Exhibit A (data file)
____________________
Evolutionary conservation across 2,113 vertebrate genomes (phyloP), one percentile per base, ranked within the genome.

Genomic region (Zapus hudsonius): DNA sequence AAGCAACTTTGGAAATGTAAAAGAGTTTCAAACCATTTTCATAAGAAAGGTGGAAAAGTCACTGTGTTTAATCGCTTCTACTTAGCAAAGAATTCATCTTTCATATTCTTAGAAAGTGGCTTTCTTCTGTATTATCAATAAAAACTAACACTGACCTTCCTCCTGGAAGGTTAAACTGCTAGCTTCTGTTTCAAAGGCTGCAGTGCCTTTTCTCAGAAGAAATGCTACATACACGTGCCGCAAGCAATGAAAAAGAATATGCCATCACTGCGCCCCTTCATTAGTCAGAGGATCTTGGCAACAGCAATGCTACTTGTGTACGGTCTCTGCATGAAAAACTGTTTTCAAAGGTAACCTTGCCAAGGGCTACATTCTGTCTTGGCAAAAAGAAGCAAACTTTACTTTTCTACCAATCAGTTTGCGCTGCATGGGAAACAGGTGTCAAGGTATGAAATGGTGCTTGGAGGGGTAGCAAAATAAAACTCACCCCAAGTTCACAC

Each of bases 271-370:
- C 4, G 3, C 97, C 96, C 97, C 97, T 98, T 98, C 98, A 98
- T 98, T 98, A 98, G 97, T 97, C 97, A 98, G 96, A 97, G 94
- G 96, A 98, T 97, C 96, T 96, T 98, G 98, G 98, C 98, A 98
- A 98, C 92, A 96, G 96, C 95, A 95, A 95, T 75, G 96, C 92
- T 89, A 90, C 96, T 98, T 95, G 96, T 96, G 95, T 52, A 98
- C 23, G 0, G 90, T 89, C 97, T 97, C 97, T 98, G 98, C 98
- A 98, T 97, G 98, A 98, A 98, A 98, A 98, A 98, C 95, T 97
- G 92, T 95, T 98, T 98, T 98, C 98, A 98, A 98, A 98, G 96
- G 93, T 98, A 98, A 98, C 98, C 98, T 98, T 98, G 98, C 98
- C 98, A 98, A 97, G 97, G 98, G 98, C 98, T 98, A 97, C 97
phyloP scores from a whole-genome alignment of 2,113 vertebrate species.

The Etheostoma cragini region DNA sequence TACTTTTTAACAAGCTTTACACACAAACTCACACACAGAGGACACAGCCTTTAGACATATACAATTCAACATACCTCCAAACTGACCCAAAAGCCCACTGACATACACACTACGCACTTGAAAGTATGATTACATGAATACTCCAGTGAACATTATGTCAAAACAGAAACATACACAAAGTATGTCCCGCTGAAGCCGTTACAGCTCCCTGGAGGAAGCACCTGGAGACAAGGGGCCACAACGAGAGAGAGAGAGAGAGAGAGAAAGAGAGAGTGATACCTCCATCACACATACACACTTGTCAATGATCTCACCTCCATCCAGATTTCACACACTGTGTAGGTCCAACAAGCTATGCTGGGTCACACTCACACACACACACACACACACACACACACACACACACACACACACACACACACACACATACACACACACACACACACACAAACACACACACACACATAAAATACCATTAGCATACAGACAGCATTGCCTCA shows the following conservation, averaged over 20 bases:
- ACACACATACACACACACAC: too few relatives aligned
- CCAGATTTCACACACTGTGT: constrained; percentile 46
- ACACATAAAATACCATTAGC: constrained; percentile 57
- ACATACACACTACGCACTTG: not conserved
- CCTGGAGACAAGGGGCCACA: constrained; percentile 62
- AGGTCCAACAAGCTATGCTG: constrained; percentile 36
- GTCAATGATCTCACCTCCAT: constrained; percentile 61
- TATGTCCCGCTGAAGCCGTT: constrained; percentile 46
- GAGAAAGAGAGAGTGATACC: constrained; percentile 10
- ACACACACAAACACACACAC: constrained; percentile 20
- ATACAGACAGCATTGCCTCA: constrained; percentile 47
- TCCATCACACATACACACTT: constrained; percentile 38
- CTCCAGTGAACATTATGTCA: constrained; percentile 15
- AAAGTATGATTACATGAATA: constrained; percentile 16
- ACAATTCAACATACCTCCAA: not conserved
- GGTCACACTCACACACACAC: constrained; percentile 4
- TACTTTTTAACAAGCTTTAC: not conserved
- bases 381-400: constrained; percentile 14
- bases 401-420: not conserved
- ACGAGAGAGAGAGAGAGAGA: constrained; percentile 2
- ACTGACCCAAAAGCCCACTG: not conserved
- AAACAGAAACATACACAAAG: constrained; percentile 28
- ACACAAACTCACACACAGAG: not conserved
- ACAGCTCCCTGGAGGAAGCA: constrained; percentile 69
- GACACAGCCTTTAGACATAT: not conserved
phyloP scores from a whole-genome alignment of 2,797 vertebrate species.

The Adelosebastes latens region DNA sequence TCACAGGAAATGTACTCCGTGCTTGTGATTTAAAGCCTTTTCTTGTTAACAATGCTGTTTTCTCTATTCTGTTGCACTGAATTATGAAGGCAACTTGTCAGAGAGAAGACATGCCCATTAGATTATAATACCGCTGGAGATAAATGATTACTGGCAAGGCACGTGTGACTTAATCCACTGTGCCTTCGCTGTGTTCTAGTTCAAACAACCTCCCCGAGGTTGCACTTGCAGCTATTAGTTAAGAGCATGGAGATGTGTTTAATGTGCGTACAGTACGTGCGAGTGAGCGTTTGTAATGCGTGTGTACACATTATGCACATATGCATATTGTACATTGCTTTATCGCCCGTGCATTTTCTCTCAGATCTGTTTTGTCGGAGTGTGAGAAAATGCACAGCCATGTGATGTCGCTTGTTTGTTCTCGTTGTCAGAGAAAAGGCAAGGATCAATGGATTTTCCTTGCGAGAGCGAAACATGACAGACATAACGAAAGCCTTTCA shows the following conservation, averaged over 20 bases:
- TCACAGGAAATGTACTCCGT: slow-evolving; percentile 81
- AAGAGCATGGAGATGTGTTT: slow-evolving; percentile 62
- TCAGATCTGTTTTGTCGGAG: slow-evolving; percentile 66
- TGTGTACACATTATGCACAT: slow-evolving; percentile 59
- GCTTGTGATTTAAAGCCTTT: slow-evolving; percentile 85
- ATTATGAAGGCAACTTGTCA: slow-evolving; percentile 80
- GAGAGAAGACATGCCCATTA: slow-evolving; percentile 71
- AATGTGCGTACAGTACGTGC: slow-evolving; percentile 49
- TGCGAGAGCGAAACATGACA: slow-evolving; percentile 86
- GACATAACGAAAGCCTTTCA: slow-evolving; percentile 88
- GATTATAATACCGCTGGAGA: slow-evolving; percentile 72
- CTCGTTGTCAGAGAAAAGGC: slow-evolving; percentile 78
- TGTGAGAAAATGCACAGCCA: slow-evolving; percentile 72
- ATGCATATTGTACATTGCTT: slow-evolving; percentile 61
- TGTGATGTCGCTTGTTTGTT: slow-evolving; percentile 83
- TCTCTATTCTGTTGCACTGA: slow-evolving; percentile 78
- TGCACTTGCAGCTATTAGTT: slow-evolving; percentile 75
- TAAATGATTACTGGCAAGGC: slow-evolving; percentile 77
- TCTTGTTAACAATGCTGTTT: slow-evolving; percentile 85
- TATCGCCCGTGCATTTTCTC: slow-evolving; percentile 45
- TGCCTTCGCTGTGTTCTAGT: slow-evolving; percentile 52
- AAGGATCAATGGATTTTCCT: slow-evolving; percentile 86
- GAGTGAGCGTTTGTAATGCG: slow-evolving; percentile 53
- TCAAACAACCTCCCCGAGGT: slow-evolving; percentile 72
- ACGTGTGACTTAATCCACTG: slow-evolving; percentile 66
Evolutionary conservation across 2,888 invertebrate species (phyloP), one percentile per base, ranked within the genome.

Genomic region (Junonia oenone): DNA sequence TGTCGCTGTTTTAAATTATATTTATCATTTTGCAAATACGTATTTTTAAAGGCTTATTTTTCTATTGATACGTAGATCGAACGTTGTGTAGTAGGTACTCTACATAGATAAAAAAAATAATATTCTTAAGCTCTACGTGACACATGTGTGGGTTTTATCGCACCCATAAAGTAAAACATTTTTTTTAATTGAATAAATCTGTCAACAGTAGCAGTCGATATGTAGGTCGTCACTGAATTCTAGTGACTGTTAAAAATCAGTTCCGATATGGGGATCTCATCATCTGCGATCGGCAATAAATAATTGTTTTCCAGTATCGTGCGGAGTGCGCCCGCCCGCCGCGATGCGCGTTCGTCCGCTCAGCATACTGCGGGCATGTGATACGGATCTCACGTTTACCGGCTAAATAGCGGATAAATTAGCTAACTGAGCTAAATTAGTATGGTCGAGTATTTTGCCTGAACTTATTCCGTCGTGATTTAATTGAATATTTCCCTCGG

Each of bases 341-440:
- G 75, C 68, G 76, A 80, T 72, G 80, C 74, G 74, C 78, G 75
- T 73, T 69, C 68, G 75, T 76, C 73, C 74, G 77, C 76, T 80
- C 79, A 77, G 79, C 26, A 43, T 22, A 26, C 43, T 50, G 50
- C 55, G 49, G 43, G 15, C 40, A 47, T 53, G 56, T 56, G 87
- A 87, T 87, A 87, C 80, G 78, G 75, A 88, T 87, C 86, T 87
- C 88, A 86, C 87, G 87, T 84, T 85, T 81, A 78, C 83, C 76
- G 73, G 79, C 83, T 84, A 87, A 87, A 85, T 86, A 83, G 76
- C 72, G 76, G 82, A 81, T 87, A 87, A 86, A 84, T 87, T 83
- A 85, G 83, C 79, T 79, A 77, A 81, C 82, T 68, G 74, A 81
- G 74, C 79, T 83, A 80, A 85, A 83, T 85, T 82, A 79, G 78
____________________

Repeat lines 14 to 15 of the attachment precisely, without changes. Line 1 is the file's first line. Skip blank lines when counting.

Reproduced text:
phyloP scores from a whole-genome alignment of 2,113 vertebrate species.

The Etheostoma cragini region DNA sequence TACTTTTTAACAAGCTTTACACACAAACTCACACACAGAGGACACAGCCTTTAGACATATACAATTCAACATACCTCCAAACTGACCCAAAAGCCCACTGACATACACACTACGCACTTGAAAGTATGATTACATGAATACTCCAGTGAACATTATGTCAAAACAGAAACATACACAAAGTATGTCCCGCTGAAGCCGTTACAGCTCCCTGGAGGAAGCACCTGGAGACAAGGGGCCACAACGAGAGAGAGAGAGAGAGAGAGAAAGAGAGAGTGATACCTCCATCACACATACACACTTGTCAATGATCTCACCTCCATCCAGATTTCACACACTGTGTAGGTCCAACAAGCTATGCTGGGTCACACTCACACACACACACACACACACACACACACACACACACACACACACACACACACACACATACACACACACACACACACACAAACACACACACACACATAAAATACCATTAGCATACAGACAGCATTGCCTCA shows the following conservation, averaged over 20 bases: